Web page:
Over the years I've come to terms with the fact that wrinkles are inevitable. True, I can slather my face with a lineup of anti-aging lotions and potions, holding onto the hope they'll help—but truth be told, it's not a matter of if my skin will form wrinkles, it's a matter of when. What happens, though, when wrinkles sprout because of stress? Stress, too, is mostly unavoidable. But there are some things you can do to help. To get some answers, I spoke with two experts, nurse practitioner Lori Friedman and stress expert Dr. Eric First, to find out what stress wrinkles really are and how I can prevent them. What I discovered, below.
Meet the Expert
- Lori Friedman is a nurse practitioner at Kate Somerville specializing in laser treatments, micro-needling, chemical peels, and injectables.
- Eric First, M.D. FAIS, is a stress expert as well as the co-founder and CSO of R3SET Stress Supplements.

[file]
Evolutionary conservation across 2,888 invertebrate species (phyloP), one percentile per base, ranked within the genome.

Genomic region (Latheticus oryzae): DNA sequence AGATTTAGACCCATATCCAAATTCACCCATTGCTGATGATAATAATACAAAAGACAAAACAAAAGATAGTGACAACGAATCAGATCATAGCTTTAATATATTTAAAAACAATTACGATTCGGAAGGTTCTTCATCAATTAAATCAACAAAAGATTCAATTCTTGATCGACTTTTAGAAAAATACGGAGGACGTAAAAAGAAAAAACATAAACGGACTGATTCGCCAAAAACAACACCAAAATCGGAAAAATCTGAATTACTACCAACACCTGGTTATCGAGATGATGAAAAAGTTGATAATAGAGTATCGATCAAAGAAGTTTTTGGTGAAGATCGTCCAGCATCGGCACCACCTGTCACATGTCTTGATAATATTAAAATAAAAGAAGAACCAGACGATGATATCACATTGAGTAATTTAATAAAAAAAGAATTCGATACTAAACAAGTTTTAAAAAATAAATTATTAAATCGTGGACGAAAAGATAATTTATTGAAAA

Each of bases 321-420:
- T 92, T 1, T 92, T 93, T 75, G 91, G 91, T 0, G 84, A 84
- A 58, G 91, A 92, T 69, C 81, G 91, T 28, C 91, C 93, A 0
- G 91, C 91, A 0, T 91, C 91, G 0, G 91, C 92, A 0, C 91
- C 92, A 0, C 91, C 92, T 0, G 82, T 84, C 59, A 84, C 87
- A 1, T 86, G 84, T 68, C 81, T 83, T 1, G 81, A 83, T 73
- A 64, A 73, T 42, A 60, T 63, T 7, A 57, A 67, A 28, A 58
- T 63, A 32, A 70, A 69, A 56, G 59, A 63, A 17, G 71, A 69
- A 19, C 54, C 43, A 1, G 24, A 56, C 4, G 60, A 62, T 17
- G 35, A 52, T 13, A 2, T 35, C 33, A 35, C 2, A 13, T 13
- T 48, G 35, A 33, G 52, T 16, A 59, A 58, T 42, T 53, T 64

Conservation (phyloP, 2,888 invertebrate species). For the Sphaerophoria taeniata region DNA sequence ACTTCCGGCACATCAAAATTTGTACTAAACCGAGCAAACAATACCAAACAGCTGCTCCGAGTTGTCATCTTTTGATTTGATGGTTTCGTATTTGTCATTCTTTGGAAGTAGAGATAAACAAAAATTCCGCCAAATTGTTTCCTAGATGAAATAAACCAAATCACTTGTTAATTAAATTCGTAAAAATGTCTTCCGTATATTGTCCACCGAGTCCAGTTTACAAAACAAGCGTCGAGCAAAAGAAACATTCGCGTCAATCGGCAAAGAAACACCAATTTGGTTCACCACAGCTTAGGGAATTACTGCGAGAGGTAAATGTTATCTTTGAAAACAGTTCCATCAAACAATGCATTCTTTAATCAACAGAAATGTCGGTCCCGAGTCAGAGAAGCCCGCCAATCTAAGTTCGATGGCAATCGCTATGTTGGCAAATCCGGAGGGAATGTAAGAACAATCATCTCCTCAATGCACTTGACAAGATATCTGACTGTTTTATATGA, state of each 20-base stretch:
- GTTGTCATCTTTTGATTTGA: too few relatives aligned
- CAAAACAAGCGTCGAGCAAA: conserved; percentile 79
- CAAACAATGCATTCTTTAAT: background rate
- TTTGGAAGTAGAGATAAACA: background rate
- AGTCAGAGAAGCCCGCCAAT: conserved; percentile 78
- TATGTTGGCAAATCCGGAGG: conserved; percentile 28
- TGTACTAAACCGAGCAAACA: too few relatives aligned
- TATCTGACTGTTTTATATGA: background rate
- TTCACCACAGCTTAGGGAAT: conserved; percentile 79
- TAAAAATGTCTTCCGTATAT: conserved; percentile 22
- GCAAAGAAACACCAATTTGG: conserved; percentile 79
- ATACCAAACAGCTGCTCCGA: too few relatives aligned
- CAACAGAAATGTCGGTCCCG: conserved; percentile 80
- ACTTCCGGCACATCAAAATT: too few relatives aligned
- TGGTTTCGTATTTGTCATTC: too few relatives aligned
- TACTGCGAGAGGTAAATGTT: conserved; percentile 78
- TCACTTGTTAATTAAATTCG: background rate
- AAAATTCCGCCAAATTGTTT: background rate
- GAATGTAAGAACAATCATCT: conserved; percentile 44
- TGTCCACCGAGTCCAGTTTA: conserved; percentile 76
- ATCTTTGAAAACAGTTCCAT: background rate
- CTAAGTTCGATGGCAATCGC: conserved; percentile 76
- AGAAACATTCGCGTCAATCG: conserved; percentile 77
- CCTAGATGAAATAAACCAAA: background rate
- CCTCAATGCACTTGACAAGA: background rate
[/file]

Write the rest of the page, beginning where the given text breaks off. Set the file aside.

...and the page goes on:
What Are Stress Wrinkles?
It makes sense, really. When we're stressed, we may not get adequate sleep, we likely don't exercise as often as we should, and our diet may suffer. All of those factors may contribute to negative effects not just in our health, but on our skin. "Stress wrinkles are thought to occur as a result of chronic stress—typically psychological stress—and environmental stressors (toxins, pollutants, sun exposure)," says First. "The facial region is typically where they are more common." Both First and Friedman note that stress wrinkles are more prone to pop up in the forehead area and in between the eyebrows (also known as "worry-lines").
Why Do We Get Stress Wrinkles?